Newspaper article St Louis Post-Dispatch (MO)

St. Louis Is Staying Safe in the Heat, but It's Not Over

Newspaper article St Louis Post-Dispatch (MO)

St. Louis Is Staying Safe in the Heat, but It's Not Over

Article excerpt

Halfway through a dangerous heat wave gripping the St. Louis area, people appear to be taking warnings seriously and keeping themselves and others safe.

"But it's early," said Dr. David Brown, cardiologist at Barnes-Jewish Hospital. With an excessive heat warning in effect until 8 p.m. Saturday, Brown warned everyone to stay vigilant by taking breaks, staying hydrated and checking on neighbors.

Area emergency rooms report lower than expected numbers of heat-related illnesses since the warning started on Tuesday. Most cases involve problems such as dehydration and exhaustion. There have been no reports of life-threatening heatstroke.

Luckily, air quality levels have mostly remained safe, according to monitoring by the Missouri Department of Natural Resources. Heat can result in smog, which can exacerbate respiratory problems such as asthma.

At Mercy Hospital St. Louis in Creve Coeur, emergency room doctors have seen less than a handful of people each day, said Dr. Alok Sengupta, chairman of Mercy's emergency department.

"With the triple-digit temperatures that we've been having, I think that's pretty good," Sengupta said. "People are doing a fairly good job at taking necessary precautions."

With lots of advertising and outreach, people are more aware of Cool Down St. Louis, a volunteer group that provides needy populations in the metro area with an air conditioner or utility assistance, said Gentry Trotter, the group's founder. People can access help through the group's hotline 314-241-7668 or mobile-friendly website,

The group is trying to keep up with 850 inquiries this week, which Trotter says is a good thing. The biggest challenge in keeping people safe, providers say, is getting those fearful of being able to pay their bill to turn on their air conditioning.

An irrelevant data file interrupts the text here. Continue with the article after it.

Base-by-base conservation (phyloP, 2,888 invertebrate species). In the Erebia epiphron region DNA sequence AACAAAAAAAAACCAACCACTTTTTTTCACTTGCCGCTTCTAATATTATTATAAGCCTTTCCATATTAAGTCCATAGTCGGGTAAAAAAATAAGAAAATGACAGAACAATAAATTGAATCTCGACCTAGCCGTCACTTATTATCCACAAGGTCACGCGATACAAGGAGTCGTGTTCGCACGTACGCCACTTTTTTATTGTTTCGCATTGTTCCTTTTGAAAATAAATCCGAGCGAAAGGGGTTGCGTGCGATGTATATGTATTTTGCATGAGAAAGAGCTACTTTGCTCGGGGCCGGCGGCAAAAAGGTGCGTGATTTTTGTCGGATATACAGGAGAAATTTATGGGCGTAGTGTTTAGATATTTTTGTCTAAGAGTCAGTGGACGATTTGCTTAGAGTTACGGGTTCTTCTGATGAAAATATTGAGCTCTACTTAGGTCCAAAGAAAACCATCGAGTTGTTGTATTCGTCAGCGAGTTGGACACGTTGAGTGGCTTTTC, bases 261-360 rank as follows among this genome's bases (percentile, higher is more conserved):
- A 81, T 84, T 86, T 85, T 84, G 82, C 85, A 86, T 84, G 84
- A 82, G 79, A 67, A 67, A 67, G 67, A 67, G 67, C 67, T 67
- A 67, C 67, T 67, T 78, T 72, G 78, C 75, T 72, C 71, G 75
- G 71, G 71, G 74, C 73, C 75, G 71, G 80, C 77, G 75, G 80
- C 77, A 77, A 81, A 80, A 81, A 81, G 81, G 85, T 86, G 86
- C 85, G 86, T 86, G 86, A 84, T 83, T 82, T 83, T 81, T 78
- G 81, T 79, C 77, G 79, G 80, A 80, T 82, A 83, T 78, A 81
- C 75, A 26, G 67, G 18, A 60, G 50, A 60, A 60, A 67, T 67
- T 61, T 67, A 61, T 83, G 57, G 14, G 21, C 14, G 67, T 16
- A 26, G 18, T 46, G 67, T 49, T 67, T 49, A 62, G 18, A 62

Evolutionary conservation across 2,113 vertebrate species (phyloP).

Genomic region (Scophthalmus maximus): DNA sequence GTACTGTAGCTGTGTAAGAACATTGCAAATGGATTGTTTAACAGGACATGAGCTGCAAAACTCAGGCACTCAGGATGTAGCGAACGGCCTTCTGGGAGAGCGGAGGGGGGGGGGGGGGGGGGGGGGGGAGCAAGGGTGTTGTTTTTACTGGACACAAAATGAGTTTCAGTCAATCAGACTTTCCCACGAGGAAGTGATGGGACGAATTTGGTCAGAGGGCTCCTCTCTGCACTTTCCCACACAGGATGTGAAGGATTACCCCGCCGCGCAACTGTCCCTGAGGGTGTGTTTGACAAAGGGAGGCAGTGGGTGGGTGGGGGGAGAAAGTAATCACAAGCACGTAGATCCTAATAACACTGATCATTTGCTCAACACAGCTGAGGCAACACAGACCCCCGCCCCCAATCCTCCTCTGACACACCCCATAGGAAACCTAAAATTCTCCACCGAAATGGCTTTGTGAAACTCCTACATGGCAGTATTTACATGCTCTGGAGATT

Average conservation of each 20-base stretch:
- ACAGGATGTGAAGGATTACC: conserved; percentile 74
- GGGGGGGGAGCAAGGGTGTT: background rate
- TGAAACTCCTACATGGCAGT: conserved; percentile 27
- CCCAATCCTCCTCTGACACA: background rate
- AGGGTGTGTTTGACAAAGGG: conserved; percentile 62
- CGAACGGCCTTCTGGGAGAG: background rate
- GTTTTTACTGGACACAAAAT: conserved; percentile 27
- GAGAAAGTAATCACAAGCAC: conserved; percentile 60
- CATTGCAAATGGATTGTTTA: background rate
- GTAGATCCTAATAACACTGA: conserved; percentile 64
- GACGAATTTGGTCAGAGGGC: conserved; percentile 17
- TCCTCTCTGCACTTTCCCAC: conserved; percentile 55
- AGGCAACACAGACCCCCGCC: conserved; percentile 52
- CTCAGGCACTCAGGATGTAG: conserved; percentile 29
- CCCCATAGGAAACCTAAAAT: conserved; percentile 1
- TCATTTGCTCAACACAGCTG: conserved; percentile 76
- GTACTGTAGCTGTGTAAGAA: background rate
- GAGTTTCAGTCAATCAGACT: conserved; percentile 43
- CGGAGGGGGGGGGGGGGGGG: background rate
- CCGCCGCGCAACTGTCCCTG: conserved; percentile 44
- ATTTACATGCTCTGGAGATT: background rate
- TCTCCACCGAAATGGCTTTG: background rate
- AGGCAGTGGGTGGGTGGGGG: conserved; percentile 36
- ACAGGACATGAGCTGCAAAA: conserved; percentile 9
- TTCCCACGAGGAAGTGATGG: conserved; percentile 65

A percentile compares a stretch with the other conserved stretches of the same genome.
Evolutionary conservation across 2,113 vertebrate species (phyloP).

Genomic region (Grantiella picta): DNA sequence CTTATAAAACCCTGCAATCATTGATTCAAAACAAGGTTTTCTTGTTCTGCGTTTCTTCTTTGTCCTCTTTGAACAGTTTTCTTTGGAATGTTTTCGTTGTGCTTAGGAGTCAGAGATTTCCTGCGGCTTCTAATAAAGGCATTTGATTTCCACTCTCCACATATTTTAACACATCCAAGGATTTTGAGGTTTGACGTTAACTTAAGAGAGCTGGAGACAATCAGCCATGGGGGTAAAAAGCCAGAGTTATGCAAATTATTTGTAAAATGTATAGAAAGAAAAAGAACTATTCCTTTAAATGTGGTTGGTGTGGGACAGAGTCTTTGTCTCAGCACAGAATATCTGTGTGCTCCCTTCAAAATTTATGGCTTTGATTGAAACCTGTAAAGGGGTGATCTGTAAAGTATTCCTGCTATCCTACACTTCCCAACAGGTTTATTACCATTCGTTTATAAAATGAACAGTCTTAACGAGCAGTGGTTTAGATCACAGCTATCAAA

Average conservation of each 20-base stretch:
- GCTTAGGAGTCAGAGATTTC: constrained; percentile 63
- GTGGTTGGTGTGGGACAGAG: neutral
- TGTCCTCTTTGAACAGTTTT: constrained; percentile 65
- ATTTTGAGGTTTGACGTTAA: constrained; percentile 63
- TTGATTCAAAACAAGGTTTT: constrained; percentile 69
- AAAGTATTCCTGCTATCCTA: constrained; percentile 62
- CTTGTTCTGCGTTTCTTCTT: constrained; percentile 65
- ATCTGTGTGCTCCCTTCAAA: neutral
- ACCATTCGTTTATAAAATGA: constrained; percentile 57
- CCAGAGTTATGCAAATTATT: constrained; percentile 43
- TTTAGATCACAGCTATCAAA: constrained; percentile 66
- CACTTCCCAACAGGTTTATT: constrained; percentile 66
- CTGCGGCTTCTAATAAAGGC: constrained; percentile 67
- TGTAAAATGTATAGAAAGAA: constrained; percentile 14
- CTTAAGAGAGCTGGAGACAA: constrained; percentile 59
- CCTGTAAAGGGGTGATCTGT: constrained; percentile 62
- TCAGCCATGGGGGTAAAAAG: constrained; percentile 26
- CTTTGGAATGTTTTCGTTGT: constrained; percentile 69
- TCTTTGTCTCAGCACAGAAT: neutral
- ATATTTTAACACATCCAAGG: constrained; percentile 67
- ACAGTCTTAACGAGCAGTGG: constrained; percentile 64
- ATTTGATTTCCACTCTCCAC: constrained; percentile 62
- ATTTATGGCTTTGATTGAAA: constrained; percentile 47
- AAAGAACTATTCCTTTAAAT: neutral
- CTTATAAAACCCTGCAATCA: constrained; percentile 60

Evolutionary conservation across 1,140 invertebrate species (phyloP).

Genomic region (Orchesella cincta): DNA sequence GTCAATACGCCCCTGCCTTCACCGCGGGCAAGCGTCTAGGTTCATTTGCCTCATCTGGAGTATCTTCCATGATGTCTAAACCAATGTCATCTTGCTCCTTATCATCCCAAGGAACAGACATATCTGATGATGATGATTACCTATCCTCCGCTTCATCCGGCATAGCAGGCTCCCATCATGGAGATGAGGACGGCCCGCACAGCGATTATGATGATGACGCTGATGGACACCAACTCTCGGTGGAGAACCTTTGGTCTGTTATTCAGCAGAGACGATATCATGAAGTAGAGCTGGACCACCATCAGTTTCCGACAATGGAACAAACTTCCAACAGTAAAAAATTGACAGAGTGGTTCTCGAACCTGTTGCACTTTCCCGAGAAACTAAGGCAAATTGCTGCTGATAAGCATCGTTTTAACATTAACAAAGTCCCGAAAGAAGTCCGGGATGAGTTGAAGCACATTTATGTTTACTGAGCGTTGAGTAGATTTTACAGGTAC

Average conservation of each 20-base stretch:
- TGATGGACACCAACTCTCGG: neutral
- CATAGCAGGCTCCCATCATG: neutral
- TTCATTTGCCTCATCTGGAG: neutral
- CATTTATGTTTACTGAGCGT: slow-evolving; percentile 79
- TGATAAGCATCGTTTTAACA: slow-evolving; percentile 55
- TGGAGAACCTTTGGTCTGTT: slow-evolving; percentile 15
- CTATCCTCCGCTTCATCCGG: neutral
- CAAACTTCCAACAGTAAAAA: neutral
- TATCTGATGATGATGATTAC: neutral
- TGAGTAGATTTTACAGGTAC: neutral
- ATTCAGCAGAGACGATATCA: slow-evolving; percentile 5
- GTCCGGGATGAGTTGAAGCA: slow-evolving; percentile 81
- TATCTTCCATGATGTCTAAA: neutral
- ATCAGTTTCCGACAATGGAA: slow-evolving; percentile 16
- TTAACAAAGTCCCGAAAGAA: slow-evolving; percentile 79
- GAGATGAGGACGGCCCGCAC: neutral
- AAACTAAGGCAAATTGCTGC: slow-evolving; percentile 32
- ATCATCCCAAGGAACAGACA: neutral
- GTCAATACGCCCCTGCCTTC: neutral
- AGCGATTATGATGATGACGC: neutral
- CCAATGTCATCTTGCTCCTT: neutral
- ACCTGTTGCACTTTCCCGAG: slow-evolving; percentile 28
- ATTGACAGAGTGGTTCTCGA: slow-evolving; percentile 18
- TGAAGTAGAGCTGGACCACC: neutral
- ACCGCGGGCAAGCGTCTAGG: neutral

"We've passed the word 'inundated'," Trotter said. "We are now into slammed, whammed, wang, boom."

Gary Christmann, commissioner of the St. Louis Emergency Management Agency, says a citywide effort to get safety messages out via Twitter and Facebook is making a difference, as well as a system to check on city residents who could be in danger.

After a 2006 heat wave coincided with a widespread power outage, the city developed a database of sick and elderly residents and a system to check on them in times of crisis.

"We recognized we had a deficiency in being able to locate those who are most vulnerable," Christmann said.

Since then, the system used in times of excessive heat or cold and other disasters has been fine-tuned. The database now contains the names of 6,000 residents who are to be contacted with an automated message containing safety information. Those who can't be reached are called by city employees. Those who still can't be reached get a knock on the door.

On Thursday, teams of employees spread across the city and checked on 162 homes in about four hours, Christmann said. …

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